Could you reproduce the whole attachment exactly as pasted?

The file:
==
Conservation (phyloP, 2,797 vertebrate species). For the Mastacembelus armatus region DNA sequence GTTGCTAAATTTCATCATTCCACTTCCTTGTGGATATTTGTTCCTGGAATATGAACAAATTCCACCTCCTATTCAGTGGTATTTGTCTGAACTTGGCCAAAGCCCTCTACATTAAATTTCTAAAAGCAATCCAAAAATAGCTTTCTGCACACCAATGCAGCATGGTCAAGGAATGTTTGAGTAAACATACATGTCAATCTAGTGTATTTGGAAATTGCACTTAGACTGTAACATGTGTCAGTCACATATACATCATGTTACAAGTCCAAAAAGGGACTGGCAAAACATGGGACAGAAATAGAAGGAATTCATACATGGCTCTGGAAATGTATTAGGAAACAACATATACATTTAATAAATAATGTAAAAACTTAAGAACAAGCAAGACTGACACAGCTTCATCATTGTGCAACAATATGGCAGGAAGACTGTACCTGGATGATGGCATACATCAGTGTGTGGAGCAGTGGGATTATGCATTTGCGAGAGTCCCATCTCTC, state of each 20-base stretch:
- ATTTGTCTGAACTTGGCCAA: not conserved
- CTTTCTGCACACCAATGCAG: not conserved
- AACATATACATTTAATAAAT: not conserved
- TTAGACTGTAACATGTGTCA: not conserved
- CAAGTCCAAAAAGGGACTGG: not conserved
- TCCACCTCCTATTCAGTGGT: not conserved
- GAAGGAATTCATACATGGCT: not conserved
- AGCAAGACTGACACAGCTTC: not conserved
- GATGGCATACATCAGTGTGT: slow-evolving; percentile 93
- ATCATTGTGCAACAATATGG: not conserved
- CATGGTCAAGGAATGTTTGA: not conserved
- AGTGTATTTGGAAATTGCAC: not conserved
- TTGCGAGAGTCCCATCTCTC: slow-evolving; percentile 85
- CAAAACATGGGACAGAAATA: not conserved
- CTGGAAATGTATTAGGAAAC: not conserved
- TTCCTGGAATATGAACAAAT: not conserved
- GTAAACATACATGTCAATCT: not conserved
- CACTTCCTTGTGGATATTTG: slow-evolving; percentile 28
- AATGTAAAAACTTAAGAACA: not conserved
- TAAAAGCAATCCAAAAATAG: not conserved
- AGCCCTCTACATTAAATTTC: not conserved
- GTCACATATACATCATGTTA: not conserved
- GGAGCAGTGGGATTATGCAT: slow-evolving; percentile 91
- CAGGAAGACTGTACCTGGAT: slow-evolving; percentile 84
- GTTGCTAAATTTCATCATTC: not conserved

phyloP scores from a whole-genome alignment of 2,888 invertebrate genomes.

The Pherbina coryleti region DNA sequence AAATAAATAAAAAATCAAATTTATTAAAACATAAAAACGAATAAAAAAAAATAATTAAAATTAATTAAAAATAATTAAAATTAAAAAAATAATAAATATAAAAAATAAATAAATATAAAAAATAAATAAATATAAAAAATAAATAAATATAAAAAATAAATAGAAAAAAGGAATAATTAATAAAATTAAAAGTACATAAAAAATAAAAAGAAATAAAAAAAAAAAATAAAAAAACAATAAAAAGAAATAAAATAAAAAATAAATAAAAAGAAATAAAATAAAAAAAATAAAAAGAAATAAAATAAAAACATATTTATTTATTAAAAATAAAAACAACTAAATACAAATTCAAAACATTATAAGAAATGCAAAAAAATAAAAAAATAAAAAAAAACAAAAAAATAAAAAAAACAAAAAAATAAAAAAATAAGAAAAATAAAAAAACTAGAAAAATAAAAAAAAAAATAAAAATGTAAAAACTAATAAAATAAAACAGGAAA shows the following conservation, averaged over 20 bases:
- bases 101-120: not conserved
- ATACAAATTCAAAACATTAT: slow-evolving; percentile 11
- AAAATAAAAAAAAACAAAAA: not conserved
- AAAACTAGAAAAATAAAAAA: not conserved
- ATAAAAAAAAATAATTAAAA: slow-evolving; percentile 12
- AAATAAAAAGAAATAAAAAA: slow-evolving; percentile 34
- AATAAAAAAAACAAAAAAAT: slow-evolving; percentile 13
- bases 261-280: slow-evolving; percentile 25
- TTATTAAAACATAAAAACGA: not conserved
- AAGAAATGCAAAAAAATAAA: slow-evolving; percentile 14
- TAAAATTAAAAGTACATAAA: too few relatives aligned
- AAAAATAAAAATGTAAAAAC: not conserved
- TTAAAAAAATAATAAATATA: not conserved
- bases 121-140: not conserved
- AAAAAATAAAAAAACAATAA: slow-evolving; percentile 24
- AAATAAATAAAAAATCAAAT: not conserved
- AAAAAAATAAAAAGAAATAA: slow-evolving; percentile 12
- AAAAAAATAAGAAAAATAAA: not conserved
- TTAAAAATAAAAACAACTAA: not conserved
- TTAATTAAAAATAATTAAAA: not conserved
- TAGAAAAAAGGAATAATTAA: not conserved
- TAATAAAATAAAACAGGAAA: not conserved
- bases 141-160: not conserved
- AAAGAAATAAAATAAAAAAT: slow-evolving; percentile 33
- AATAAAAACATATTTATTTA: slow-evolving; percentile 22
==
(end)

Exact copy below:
Conservation (phyloP, 2,797 vertebrate species). For the Mastacembelus armatus region DNA sequence GTTGCTAAATTTCATCATTCCACTTCCTTGTGGATATTTGTTCCTGGAATATGAACAAATTCCACCTCCTATTCAGTGGTATTTGTCTGAACTTGGCCAAAGCCCTCTACATTAAATTTCTAAAAGCAATCCAAAAATAGCTTTCTGCACACCAATGCAGCATGGTCAAGGAATGTTTGAGTAAACATACATGTCAATCTAGTGTATTTGGAAATTGCACTTAGACTGTAACATGTGTCAGTCACATATACATCATGTTACAAGTCCAAAAAGGGACTGGCAAAACATGGGACAGAAATAGAAGGAATTCATACATGGCTCTGGAAATGTATTAGGAAACAACATATACATTTAATAAATAATGTAAAAACTTAAGAACAAGCAAGACTGACACAGCTTCATCATTGTGCAACAATATGGCAGGAAGACTGTACCTGGATGATGGCATACATCAGTGTGTGGAGCAGTGGGATTATGCATTTGCGAGAGTCCCATCTCTC, state of each 20-base stretch:
- ATTTGTCTGAACTTGGCCAA: not conserved
- CTTTCTGCACACCAATGCAG: not conserved
- AACATATACATTTAATAAAT: not conserved
- TTAGACTGTAACATGTGTCA: not conserved
- CAAGTCCAAAAAGGGACTGG: not conserved
- TCCACCTCCTATTCAGTGGT: not conserved
- GAAGGAATTCATACATGGCT: not conserved
- AGCAAGACTGACACAGCTTC: not conserved
- GATGGCATACATCAGTGTGT: slow-evolving; percentile 93
- ATCATTGTGCAACAATATGG: not conserved
- CATGGTCAAGGAATGTTTGA: not conserved
- AGTGTATTTGGAAATTGCAC: not conserved
- TTGCGAGAGTCCCATCTCTC: slow-evolving; percentile 85
- CAAAACATGGGACAGAAATA: not conserved
- CTGGAAATGTATTAGGAAAC: not conserved
- TTCCTGGAATATGAACAAAT: not conserved
- GTAAACATACATGTCAATCT: not conserved
- CACTTCCTTGTGGATATTTG: slow-evolving; percentile 28
- AATGTAAAAACTTAAGAACA: not conserved
- TAAAAGCAATCCAAAAATAG: not conserved
- AGCCCTCTACATTAAATTTC: not conserved
- GTCACATATACATCATGTTA: not conserved
- GGAGCAGTGGGATTATGCAT: slow-evolving; percentile 91
- CAGGAAGACTGTACCTGGAT: slow-evolving; percentile 84
- GTTGCTAAATTTCATCATTC: not conserved

phyloP scores from a whole-genome alignment of 2,888 invertebrate genomes.

The Pherbina coryleti region DNA sequence AAATAAATAAAAAATCAAATTTATTAAAACATAAAAACGAATAAAAAAAAATAATTAAAATTAATTAAAAATAATTAAAATTAAAAAAATAATAAATATAAAAAATAAATAAATATAAAAAATAAATAAATATAAAAAATAAATAAATATAAAAAATAAATAGAAAAAAGGAATAATTAATAAAATTAAAAGTACATAAAAAATAAAAAGAAATAAAAAAAAAAAATAAAAAAACAATAAAAAGAAATAAAATAAAAAATAAATAAAAAGAAATAAAATAAAAAAAATAAAAAGAAATAAAATAAAAACATATTTATTTATTAAAAATAAAAACAACTAAATACAAATTCAAAACATTATAAGAAATGCAAAAAAATAAAAAAATAAAAAAAAACAAAAAAATAAAAAAAACAAAAAAATAAAAAAATAAGAAAAATAAAAAAACTAGAAAAATAAAAAAAAAAATAAAAATGTAAAAACTAATAAAATAAAACAGGAAA shows the following conservation, averaged over 20 bases:
- bases 101-120: not conserved
- ATACAAATTCAAAACATTAT: slow-evolving; percentile 11
- AAAATAAAAAAAAACAAAAA: not conserved
- AAAACTAGAAAAATAAAAAA: not conserved
- ATAAAAAAAAATAATTAAAA: slow-evolving; percentile 12
- AAATAAAAAGAAATAAAAAA: slow-evolving; percentile 34
- AATAAAAAAAACAAAAAAAT: slow-evolving; percentile 13
- bases 261-280: slow-evolving; percentile 25
- TTATTAAAACATAAAAACGA: not conserved
- AAGAAATGCAAAAAAATAAA: slow-evolving; percentile 14
- TAAAATTAAAAGTACATAAA: too few relatives aligned
- AAAAATAAAAATGTAAAAAC: not conserved
- TTAAAAAAATAATAAATATA: not conserved
- bases 121-140: not conserved
- AAAAAATAAAAAAACAATAA: slow-evolving; percentile 24
- AAATAAATAAAAAATCAAAT: not conserved
- AAAAAAATAAAAAGAAATAA: slow-evolving; percentile 12
- AAAAAAATAAGAAAAATAAA: not conserved
- TTAAAAATAAAAACAACTAA: not conserved
- TTAATTAAAAATAATTAAAA: not conserved
- TAGAAAAAAGGAATAATTAA: not conserved
- TAATAAAATAAAACAGGAAA: not conserved
- bases 141-160: not conserved
- AAAGAAATAAAATAAAAAAT: slow-evolving; percentile 33
- AATAAAAACATATTTATTTA: slow-evolving; percentile 22